DT 27503 – Big Dave's Crossword Blog
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DT 27503

Daily Telegraph Cryptic No 27503

Hints and tips by Deep Threat

+ – + – + – + – + – + – + – +

BD Rating – Difficulty ***Enjoyment ***

Bonjour from Camping La Garenne at St Laurent du Pape in the Ardèche. I’m sitting outside typing this on a beautiful sunny morning. The site WiFi is a bit slow, so no illustrations today.

It may just be that I’m on holiday and out of practice, but I found today’s Giovanni quite tricky, with some unusual spellings thrown in, plus a grid that meant that each corner was quite isolated. Definitely *** difficulty.

In the hints below, the definitions are underlined.

Please leave a comment telling us what you thought. You can also add your assessment by selecting from one to five stars at the bottom of the post.


1a           A hundred animals devouring odd items of food (8)
{ CRUMPETS } Put a word for odd between the Roman numeral for a hundred and the sort of animals you might have in your home.

5a           Friend trapped in Asian country — where this was used destructively (6)
{ NAPALM } A friend put inside an abbreviation used by GIs for the Asian country where they were using the answer to this clue to set fire to the jungle and anybody in it.

9a           Member of teenage group changing style with diffidence (8)
{ MODESTLY } A member of a 1960s youth grouping (they weren’t Rockers) followed by an anagram (changing) of STYLE.

10a         Relation needing a bit of money to cross America (6)
{ COUSIN } An abbreviation for America inside a small piece of money.

12a         One insect’s nipped ten goats (6)
{ IBEXES } The Roman numeral for one followed by an insect (plus the ‘s from the clue) with the Roman numeral for ten inside it.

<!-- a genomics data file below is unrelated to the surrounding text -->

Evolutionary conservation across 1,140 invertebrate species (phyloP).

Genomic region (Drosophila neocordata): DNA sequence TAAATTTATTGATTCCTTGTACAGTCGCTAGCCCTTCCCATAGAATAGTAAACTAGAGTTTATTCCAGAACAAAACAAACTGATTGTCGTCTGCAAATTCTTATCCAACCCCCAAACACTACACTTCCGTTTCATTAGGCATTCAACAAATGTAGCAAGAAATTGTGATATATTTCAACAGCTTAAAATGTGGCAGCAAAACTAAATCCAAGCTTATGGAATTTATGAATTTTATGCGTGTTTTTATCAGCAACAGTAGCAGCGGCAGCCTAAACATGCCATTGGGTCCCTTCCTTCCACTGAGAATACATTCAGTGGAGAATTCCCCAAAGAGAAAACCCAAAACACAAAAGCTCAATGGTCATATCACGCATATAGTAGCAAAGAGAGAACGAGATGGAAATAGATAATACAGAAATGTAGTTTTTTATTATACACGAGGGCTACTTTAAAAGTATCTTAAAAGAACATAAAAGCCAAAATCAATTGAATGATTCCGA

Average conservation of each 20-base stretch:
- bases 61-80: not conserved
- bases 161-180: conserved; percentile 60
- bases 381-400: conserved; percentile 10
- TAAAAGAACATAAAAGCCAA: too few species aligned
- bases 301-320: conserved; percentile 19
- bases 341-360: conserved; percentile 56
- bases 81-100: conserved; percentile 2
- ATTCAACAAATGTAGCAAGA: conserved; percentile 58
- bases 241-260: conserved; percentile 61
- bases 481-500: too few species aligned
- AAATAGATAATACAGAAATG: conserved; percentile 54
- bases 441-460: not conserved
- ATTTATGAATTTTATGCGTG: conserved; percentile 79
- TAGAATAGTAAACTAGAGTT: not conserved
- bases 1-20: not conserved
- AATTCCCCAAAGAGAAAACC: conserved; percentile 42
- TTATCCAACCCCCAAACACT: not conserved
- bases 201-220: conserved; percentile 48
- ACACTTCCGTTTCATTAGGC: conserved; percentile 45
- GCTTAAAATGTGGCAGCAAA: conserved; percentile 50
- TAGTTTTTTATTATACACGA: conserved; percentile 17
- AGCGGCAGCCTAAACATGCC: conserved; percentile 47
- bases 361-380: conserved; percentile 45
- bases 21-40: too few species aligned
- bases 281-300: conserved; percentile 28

13a         Rebuke sounded in Midlands university’s accommodation (8)
{ KEELHAUL } This rebuke – originally a naval punishment – sounds like a Staffordshire university (or a service area on the M6!) and some student accommodation.

15a         Thus little woman needs vessel for short stay (7)
{ SOJOURN } Put together a word for thus, one of the characters in Little Women, and a vessel or jar.

16a         God gets place of the Egyptians overthrown (4)
{ ZEUS } This Greek god is also a reversal of a place in Egypt with a canal.

20a         Cheat and criminal getting caught out — put in bird (4)
{ ROOK } Two definitions: to cheat, or the name of a bird. Also a word for a criminal with the initial C removed (caught out).

21a         When to resign? Hard for a PM (7)
{ ASQUITH } Put together a word for when, the tabloid press synonym for ‘resign’, and the letter found on a hard pencil, to get an early 20th-century Prime Minister.

25a         Island that could give us energy supply (8)
{ GUERNSEY } Anagram (supply, as in the adverbial form of ‘supple’) of US ENERGY.

26a         One losing heart, dejected inside, recently (2,4)
{ OF LATE } Remove the middle letter (losing heart) from O(N)E and replace it with a word meaning dejected or discouraged.

28a         Awful crack gathering dust (6)
{ TRASHY } A sort of dust – perhaps the residue of a fire – inside a crack or attempt.

29a         Bottle tramp wrapped in lots of paper (8)
{ REHOBOAM } An American tramp inside a word for 500 sheets of paper, giving a large wine bottle.

30a         The countryside turning brown by northern river (6)
{ NATURE } Reverse (turning) a word for brown, and add a river in North Yorkshire.

31a         Gang — it may go by rail for criminal activity (8)